Might as well just put tolls on the free crossings.

    And this has absolutely nothing to do with the chaos in Albany, which can only further complicate the matter.

  3. The Secret Conductor says:

    With spitzer out (or will be soon out) there are allot of things that NYC was supposed to get (from the court ordered monies for education) to improvements to transit.

    no congestion pricing, no improvments on transit and allot of other no’s.

    At least with spitzer we had a chance.

    What does this mean for MTA employees? Allot. forget about the 20/50 deal that most other agencies enjoy.

    I think albany was and will still be corrupt with payola being the norm. spitzer was supposed to change this.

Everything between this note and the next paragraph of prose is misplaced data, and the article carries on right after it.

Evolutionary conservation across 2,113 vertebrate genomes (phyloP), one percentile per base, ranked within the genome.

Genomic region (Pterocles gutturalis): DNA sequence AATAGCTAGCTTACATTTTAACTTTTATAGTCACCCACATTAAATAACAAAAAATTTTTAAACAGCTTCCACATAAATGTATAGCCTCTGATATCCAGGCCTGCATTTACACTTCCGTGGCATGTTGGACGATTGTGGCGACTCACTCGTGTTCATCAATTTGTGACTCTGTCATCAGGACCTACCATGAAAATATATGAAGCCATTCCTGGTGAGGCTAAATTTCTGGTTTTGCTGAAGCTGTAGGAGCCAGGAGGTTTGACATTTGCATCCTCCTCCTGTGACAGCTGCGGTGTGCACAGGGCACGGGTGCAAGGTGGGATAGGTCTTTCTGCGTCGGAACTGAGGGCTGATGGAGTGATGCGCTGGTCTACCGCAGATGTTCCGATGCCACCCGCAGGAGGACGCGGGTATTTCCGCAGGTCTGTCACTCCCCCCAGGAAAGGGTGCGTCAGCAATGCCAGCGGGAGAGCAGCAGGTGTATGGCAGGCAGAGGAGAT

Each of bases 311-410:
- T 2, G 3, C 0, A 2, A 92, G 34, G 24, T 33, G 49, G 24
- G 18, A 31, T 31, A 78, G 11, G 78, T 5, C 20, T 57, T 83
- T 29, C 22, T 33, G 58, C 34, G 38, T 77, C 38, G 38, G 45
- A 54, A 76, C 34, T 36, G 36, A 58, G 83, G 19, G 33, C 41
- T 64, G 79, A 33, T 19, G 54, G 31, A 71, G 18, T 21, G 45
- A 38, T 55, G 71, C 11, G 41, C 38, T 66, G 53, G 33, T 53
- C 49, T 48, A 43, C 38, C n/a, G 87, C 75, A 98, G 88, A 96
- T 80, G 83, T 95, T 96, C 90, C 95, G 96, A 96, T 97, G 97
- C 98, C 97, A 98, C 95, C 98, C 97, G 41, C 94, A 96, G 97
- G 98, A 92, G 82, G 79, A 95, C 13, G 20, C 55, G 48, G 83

No more second ave subway???

  4. Gary says:

    Don’t rule Spitzer out just yet . . . the Sun says he may stick it out. I can see him doing it.
    http://www.nysun.com/article/72713
    He’s got deep pockets and lots of friends, in addition to his many enemies. He has hired major white collar law firm Paul, Weiss.

    I also think that while he is clearly guilty of hiring a prostitute, the way the investigation came about looks extremely fishy. I expect to see a bare-knuckle fight against the prosecution.

    If you think that’s a bit over the top in conspiracy land, take a look at what happened to Don Siegelman in AL. See the 60 Minutes piece that aired two weeks ago and Scott Horton’s many articles in Harper’s.

  5. Kid Twist says:

    Gary, if this were some right-wing conspiracy, do you really think the plotters would have handed it to the Times?

    ScottE, I’m pretty certain the congestion fee is on top of other tolls.

  6. Alon Levy says: